EDIT: Hello from the future! This post is part of the old blog. That means it may be deprecated. However, I deemed it valuable enough to keep around. The new blog starts here!

Beauty is not something we normally associate with software. Or at least that was the case until recently. There seems to have been in the recent years (or maybe even just months) a growing emphasis on "beauty" in the software world, but this beauty hasn't expanded everywhere... yet.

You have projects like LightTable or requests (or any of Kenneth Reitz's projects for that matter). You have languages like Ruby or Python (and their subsequent impact on other languages). You have tools like Sublime Text 2 (it's more than beautiful, it's sublime!) and oh-my-zsh. You have more and more blog posts and/or thought devoted to the subject.

(Don't worry. I won't follow by "but what is beauty?". I mean come on, read Baudelaire or whatnot and find out for yourself.)

I actually think this emphasis is a good thing. I really wish it's not just a fad but a new criterion for Good Softwareâ„¢.

What I want to get at though is a weird thing I noticed about all of that. It's not the binding thread or anything like that, but rather just something I've noticed. It seems, whether you are a Mac person or not, that Apple has fuelled this.

I think all the things I mentioned above are demoed on OSX machines. I am not a Mac person myself so I don't think I have a bias regarding that. It simply seems like Apple emphasizes 'beauty'. The typography, the colors, the performance, the look, the applications - just look at this, it looks nice. Everything seems to just strive to be beautiful.

I know there are a lot of reasons behind why Apple is this way or why it is in great part perceived this way. But I am not here to talk about them really. I want to talk about the OSes I actually use - Windows and Ubuntu.

Today I specifically want to look at Ubuntu.

Ubuntu is not exactly pretty. To be frank most Linux distributions are not pretty and prettiness was definitely not a priority in their conception. Again, I think this was true until very recently. Now there seems to be a desire to beautify Ubuntu. There is this wave of streamlining that Ubuntu is surfing on (with others like Google). Focus is on one graphical interface, on a continuously stable build, on a more unified user experience.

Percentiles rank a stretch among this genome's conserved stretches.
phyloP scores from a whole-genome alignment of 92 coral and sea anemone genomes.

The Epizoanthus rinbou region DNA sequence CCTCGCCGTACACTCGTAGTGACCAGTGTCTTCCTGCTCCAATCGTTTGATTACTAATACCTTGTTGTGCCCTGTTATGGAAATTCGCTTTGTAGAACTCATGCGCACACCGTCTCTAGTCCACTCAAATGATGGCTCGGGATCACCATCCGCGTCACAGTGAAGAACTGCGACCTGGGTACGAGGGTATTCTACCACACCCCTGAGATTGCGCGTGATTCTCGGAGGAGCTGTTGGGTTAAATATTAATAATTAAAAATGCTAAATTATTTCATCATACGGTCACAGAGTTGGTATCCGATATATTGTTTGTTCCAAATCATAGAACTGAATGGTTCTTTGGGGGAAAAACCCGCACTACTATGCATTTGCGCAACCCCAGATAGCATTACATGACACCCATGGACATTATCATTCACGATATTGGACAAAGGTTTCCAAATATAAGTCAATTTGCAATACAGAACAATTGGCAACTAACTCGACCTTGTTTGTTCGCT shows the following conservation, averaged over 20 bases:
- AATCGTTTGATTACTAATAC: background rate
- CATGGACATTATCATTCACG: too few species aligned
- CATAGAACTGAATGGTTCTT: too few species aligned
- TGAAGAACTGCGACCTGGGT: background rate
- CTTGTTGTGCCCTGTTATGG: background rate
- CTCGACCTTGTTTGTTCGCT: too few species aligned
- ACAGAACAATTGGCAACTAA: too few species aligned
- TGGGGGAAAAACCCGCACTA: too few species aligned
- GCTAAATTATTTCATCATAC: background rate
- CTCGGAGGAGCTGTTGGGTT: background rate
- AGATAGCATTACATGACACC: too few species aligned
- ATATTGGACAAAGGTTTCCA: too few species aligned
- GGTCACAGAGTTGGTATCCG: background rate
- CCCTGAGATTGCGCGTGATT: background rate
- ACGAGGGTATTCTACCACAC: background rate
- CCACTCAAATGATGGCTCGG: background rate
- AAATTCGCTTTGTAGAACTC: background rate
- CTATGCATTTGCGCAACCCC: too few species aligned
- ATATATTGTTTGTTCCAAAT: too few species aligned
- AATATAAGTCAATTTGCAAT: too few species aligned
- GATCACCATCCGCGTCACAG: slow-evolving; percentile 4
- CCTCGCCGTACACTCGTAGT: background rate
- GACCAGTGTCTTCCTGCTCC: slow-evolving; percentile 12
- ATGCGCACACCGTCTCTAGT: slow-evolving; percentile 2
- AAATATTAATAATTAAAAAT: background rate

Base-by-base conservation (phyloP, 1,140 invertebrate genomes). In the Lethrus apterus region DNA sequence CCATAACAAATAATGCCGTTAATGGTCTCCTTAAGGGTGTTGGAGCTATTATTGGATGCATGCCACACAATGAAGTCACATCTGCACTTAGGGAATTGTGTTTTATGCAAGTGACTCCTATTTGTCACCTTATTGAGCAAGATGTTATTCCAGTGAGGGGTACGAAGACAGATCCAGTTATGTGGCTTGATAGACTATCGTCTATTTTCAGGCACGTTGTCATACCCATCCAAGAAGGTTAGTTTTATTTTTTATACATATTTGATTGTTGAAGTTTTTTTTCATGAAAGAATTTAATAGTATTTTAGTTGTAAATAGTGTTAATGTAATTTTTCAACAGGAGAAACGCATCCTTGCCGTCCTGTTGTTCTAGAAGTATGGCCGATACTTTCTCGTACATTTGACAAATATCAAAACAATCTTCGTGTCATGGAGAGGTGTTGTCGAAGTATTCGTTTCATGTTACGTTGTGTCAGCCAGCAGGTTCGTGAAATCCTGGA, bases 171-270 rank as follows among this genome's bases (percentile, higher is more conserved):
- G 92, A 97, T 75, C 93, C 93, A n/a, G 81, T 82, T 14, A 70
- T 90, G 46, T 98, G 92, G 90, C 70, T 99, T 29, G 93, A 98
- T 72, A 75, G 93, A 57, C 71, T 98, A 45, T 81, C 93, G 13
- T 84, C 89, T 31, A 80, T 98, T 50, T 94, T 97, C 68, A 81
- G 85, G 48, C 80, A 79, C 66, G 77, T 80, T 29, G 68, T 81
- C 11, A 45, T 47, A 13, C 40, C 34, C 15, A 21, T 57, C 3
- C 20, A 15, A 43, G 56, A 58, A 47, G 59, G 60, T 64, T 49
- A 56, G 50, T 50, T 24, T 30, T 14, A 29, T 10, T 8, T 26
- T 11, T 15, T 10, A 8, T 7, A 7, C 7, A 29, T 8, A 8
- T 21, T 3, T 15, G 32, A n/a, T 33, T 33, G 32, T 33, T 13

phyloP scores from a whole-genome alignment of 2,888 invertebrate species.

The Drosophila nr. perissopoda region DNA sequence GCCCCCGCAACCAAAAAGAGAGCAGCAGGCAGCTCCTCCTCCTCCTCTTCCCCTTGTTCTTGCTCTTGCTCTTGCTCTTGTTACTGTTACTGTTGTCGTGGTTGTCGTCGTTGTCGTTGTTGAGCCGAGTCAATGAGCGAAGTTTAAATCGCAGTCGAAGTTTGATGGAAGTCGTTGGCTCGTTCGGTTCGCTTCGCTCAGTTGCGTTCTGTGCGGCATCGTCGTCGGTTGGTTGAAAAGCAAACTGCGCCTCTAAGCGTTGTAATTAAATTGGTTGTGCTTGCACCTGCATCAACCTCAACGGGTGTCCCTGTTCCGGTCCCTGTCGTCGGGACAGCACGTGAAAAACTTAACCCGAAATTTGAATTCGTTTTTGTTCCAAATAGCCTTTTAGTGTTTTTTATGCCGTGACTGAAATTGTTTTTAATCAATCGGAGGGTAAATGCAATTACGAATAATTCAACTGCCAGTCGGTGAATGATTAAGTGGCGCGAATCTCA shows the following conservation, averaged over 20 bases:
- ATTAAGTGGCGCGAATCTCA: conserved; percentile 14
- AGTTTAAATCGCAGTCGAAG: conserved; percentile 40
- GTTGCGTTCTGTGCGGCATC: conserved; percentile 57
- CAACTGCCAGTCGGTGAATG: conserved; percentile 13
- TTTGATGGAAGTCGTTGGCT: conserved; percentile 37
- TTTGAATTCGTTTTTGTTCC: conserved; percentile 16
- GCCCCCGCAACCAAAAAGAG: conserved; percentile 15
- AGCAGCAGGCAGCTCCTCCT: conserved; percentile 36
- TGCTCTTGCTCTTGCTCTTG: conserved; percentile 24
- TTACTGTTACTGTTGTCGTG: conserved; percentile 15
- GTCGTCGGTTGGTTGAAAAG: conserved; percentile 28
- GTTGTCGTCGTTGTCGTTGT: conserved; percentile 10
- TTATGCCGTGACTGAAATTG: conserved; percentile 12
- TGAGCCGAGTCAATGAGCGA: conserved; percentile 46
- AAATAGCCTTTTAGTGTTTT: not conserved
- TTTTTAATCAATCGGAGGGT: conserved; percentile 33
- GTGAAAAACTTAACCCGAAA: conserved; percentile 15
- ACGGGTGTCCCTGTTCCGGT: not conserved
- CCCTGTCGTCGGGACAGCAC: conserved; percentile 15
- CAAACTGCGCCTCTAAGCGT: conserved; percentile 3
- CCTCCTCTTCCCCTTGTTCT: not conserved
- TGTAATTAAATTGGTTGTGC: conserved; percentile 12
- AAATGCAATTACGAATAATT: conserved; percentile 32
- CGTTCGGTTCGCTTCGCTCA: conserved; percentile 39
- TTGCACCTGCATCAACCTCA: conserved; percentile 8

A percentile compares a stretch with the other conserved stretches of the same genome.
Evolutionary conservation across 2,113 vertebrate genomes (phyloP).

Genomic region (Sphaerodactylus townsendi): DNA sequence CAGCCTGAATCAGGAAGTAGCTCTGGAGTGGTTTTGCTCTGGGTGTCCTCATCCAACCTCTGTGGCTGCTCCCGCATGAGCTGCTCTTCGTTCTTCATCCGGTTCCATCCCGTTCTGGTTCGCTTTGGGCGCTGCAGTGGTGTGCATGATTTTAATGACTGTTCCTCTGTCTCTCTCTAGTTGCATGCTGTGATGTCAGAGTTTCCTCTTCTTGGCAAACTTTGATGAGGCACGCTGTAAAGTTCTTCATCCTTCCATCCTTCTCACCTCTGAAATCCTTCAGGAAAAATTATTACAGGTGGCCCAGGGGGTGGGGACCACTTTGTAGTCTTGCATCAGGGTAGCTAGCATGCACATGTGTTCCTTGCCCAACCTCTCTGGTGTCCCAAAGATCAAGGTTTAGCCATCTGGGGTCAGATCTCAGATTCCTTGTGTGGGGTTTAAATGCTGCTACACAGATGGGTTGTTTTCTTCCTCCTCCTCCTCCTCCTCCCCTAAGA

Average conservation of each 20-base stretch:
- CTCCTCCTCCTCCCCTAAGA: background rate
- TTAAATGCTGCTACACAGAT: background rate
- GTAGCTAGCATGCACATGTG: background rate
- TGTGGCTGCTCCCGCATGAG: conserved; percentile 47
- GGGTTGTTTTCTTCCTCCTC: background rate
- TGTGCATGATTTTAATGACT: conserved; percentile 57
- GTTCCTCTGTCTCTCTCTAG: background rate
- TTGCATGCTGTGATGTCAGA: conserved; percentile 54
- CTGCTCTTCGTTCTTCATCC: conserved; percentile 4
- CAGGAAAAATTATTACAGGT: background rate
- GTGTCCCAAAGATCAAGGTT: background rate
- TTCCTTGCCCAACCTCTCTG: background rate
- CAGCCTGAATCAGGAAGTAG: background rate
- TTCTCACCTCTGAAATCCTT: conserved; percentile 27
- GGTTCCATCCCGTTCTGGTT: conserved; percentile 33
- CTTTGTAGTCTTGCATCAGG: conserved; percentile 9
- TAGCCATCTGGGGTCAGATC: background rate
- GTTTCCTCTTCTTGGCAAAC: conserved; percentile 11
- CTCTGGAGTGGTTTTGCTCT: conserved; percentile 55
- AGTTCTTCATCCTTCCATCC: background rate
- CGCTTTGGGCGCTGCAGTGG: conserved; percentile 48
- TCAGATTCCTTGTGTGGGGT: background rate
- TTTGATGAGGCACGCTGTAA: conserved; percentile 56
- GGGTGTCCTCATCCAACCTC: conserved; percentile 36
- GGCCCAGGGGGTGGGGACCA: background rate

This has to improve even more though. Ubuntu is just as powerful a development platform as OSX. I want to see more videos showcasing a sleek app running on Ubuntu or another open-source platform instead of always seeing it run on OSX. If we want to see open-source grow and thrive it has to be compelling, even delightful.

Maybe some big-bearded people will scream heresy when mentioning the need to have beautiful application, but I am not saying to forgo usefulness and stability. There is probably a way to run shell regular expressions without stabbing your eyes out. I am pretty sure that would benefit us all. Also as seen in Kenneth Reitz's work, APIs themselves can be beautiful.

Incidentally I think the open-source nature of Ubuntu might hinder it a bit in this aspect. When issues like this are raised, the responses often treat the symptom and not the root cause: "Sure you can use colors in vim on your Debian server. You just have to edit these config files , but beware of the version of tool X you use because then you have to use tool Y or ..."

It's messy. It's not pretty. Let's try to make it a bit more beautiful.